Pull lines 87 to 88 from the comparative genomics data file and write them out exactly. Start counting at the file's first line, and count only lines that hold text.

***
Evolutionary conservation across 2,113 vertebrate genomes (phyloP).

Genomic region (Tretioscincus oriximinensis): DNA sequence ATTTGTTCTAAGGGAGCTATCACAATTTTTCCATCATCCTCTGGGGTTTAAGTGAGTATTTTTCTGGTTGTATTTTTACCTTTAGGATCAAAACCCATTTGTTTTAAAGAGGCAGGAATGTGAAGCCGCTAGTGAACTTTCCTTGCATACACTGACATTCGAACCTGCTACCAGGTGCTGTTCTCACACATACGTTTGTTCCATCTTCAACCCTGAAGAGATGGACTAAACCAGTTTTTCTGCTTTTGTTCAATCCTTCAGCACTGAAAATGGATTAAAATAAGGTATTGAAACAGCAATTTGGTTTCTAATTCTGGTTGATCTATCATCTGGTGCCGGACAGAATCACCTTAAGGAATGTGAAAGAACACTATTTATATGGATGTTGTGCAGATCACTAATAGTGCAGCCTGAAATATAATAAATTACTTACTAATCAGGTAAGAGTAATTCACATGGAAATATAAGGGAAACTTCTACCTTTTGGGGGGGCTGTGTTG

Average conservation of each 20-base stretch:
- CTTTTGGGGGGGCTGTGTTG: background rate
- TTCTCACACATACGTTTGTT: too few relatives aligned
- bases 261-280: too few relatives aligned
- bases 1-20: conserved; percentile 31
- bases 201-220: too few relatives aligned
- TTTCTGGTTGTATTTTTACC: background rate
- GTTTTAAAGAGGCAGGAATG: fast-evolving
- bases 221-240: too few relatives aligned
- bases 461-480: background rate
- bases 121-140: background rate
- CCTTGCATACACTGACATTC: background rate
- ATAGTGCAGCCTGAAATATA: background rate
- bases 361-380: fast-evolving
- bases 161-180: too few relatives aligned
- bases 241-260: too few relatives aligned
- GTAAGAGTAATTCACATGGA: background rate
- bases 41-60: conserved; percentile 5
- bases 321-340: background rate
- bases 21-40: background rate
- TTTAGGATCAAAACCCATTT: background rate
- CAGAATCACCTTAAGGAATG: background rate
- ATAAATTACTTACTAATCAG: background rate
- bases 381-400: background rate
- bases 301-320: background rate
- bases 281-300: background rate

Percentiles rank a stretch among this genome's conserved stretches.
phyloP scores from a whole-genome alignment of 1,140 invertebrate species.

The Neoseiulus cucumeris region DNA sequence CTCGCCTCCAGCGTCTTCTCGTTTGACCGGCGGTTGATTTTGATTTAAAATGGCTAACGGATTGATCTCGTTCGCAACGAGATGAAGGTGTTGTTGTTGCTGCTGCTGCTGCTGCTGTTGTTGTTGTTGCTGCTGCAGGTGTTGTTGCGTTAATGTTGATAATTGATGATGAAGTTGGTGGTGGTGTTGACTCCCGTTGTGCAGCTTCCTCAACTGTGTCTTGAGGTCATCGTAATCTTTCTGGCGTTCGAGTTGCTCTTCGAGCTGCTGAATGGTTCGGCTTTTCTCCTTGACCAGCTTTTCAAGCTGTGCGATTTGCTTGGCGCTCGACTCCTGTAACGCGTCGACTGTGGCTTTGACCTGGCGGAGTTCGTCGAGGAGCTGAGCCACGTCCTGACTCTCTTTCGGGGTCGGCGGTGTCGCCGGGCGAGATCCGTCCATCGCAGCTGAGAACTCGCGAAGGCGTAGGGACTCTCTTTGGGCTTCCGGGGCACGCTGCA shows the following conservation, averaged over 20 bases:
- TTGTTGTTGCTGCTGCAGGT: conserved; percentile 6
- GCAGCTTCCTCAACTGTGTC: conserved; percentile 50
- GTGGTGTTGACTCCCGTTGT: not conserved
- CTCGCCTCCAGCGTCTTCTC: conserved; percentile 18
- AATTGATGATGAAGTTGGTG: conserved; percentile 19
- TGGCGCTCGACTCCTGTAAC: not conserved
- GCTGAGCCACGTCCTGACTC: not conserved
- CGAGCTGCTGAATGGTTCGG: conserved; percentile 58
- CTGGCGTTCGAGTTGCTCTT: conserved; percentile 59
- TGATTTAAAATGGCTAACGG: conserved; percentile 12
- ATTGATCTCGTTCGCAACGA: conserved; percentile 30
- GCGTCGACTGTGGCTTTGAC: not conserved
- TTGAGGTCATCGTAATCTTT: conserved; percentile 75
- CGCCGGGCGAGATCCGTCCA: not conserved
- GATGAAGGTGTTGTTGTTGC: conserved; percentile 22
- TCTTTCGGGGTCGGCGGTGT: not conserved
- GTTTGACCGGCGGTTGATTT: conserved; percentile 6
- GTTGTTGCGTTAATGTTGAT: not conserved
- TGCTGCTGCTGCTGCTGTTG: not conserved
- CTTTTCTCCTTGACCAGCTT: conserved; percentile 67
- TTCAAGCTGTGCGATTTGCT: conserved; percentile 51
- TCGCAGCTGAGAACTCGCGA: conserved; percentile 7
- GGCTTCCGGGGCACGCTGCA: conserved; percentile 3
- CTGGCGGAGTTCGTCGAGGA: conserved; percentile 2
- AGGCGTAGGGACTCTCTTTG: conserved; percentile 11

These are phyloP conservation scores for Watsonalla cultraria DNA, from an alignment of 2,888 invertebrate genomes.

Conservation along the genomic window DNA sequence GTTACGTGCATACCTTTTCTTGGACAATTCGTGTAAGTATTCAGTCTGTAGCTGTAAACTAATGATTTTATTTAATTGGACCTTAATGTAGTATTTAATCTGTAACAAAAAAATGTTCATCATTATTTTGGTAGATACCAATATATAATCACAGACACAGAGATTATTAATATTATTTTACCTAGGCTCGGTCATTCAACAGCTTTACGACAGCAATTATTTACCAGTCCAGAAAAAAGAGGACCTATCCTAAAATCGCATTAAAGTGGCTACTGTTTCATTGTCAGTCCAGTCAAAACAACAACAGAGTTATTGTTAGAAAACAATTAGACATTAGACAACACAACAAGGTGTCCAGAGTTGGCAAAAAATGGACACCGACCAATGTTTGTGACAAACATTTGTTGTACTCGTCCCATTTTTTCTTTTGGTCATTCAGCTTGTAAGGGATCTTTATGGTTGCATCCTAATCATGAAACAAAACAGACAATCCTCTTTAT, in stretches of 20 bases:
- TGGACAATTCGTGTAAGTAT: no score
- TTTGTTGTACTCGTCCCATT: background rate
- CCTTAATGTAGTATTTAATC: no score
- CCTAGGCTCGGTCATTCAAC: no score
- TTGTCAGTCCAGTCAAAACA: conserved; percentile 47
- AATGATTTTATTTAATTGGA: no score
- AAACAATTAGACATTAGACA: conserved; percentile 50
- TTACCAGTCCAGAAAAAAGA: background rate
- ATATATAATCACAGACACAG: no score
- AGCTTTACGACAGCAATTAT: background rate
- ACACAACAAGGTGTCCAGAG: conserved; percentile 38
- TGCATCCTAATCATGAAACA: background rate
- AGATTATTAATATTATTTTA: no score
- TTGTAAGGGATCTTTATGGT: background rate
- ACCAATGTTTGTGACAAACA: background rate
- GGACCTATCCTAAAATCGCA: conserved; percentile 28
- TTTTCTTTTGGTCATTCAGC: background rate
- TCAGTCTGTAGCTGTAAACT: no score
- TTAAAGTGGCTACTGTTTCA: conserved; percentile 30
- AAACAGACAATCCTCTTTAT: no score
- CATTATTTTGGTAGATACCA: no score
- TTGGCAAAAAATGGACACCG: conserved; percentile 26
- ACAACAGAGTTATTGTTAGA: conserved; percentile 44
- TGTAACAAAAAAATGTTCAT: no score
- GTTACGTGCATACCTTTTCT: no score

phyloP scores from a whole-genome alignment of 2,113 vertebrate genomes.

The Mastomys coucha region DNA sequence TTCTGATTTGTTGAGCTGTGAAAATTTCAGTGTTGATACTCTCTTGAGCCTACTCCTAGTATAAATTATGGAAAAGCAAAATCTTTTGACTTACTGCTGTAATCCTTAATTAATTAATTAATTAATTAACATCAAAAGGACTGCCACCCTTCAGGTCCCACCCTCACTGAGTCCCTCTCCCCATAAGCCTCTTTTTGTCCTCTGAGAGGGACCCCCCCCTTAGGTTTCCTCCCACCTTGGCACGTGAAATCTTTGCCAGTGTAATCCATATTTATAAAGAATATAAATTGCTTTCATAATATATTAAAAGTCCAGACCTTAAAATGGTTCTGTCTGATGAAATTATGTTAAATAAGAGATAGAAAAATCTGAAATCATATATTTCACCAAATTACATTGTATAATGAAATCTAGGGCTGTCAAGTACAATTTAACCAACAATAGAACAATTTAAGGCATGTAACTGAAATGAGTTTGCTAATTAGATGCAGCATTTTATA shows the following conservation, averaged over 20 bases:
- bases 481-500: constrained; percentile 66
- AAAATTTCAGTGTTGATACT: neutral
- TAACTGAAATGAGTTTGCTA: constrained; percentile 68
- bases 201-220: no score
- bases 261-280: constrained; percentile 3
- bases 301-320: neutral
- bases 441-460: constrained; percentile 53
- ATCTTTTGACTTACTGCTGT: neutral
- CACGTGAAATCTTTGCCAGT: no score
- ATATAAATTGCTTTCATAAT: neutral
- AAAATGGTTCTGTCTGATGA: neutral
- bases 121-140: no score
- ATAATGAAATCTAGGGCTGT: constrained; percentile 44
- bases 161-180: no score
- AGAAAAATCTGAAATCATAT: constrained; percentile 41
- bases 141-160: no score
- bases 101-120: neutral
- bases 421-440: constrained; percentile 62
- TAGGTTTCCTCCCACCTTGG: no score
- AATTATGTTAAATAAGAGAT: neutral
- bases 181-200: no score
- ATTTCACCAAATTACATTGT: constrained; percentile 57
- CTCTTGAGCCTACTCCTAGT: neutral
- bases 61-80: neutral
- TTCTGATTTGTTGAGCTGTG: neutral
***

- AAAATTTCAGTGTTGATACT: neutral
- TAACTGAAATGAGTTTGCTA: constrained; percentile 68